Sector Forecast: UK Foodservice Growth Trends 2021-2026
Published 2021 - Report Highlights
The UK foodservice market sector is projected to register a CAGR of 3.02% during the forecast period, 2021-2025
The COVID-19 pandemic placed unprecedented stresses on food supply chains, with bottlenecks in farm labour, processing, transport, and logistics, as well as momentous shifts in demand. Lockdown resulted in the closure of all pubs, cafes, and restaurants across the country.
There were times during 2020/2021 when, the entire industry came to a staggering halt; however, some restaurants remained open for delivery and takeaway. To address the lockdown hit to the industry, the UK government implemented an initiative to help the restaurant industry, the Eat Out to Help Out scheme, in August 2020, following the first COVID-19 lockdown. During the month of August, diners in participating restaurants received a 50% discount on food items, up to GBP 10, purchased in restaurants, pubs, and cafes. Such factors are likely to change the market scenario in the coming years.
For the whole of 2021 the forecasts are that the industry will see a £10 bn fall in revenues, down to only £88 bn, 10% lower than in 2019. The long-term growth forecasts for the industry are that it will recover to 2019 levels by 2025 at the latest, as the economic impacts linger, but that it will eventually increase to £108bn by 2030.
Insight Report commissioned by leading chef Marcus Wareing showed that 34% of consumers expected to spend less when they returned to restaurants. These insights imply severe revenue decreases for operators. Consumers will also certainly have high expectations over the standards employed to keep them safe, and the value that they receive from the experience.
Changing consumption habits
In lockdown, there was an obvious switch from eating out to delivered services, despite some restaurants not opening for a while. This switch to, and increase in, food delivery from restaurants and kitchens has remained despite restaurants re-opening at the start of July, and is part of a long term trend of changing consumption habits. It is forecast for the long term that the share of stomach (out of c.90 total meals eaten each month) will change, with grocery losing share to eating out, delivery and an increase in snacking.
Financial modelling shows that despite decreasing headcount, reducing costs and maintaining margins (which will be harder with potential increases in supply chain costs), a restaurant operating on 50% normal sales plunges to a significant loss, and only a rent reduction, rates holiday and drastic salary cuts will enable many restaurants to break even. The VAT cut (from 20% to 5%) from July was not passed on to consumers in the majority of operations, other than some large-scale branded chains such as Costa Coffee and McDonald’s. Most operators kept pricing the same in order to benefit from the increased margin to help with cash flow.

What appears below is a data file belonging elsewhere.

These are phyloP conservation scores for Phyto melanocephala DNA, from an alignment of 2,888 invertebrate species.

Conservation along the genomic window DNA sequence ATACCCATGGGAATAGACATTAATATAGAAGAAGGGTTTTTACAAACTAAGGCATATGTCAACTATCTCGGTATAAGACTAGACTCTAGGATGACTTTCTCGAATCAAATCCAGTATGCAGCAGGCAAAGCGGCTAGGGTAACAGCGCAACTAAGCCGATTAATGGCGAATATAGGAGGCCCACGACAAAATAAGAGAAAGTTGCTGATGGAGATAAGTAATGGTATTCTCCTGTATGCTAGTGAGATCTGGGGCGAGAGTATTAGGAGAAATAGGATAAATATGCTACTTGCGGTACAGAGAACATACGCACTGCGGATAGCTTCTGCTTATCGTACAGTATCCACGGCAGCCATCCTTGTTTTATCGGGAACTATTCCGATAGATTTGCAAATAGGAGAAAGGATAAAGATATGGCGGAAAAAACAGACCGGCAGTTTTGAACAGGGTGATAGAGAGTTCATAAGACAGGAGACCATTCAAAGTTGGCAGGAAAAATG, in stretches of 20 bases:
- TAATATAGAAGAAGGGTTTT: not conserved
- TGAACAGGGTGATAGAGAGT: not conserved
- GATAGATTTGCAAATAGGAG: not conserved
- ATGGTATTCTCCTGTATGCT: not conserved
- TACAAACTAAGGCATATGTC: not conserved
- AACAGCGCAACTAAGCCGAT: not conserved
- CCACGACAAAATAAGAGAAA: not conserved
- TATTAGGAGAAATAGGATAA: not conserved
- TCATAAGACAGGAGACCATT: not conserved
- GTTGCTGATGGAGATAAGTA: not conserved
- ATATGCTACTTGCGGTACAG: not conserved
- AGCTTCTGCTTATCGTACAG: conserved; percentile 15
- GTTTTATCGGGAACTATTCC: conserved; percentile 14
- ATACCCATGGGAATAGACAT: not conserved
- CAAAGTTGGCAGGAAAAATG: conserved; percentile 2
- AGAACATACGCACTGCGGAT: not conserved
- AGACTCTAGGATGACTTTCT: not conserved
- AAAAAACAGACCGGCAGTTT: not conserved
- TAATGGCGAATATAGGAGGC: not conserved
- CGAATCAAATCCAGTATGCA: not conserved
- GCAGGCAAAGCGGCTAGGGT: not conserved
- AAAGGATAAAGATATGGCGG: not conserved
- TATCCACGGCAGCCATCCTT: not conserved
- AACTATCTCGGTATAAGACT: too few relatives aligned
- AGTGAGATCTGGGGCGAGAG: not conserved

Decline in consumer spending
At the end of 2020, and continuing in 2021, are the increases in unemployment and/or people working form home, factors which will drag down consumer discretionary spending, whether physically reduced, or through exercising more caution. All together, these economic effects will mean that many sites may not re-open, or potential they could fail before 2022 especially if a further lockdown is enforced during Q4 2021.
Fast food best off
The new normality post-lockdown includes an expected reduction in travelling and commuting by public transport and more working from home, together with dramatic falls in in-bound tourism. As a result, certain sectors of the market will fare better, including fast food, which will steal share from service-led restaurants, due to their ability to provide takeaway, delivery and drive-thru services, as well as delivering intrinsic value.
If Covid-19 has taught us anything, it’s that the future cannot be predicted. But despite a rocky economic season, the UK restaurant industry’s future is not all doom and gloom. With delivery services keeping businesses afloat and creative dining approaches becoming more popularised, there are plenty of new and exciting trends expected to take place over the next few years that the food and drink industry can look forward to accommodating.
The Future Of The UK Restaurant Industry
While nobody can say for certain what the future will hold, what we do know is that it will come with both new challenges and new rewards. So far, 2021 has been a year of major adjustment, and we can expect this period of change and flexibility to continue for the next few years.
However, despite the many changes and challenges that the UK restaurant and hospitality industry do face, is positive for the future of consumer-business relationships and we predict that the economy will repair over time.
Technology, contactless payments, high-engagement websites and social media presences, superior delivery services and of course, high quality products are expected to spearhead the future of the food and drink industry-not just within the UK, but for the world as a whole.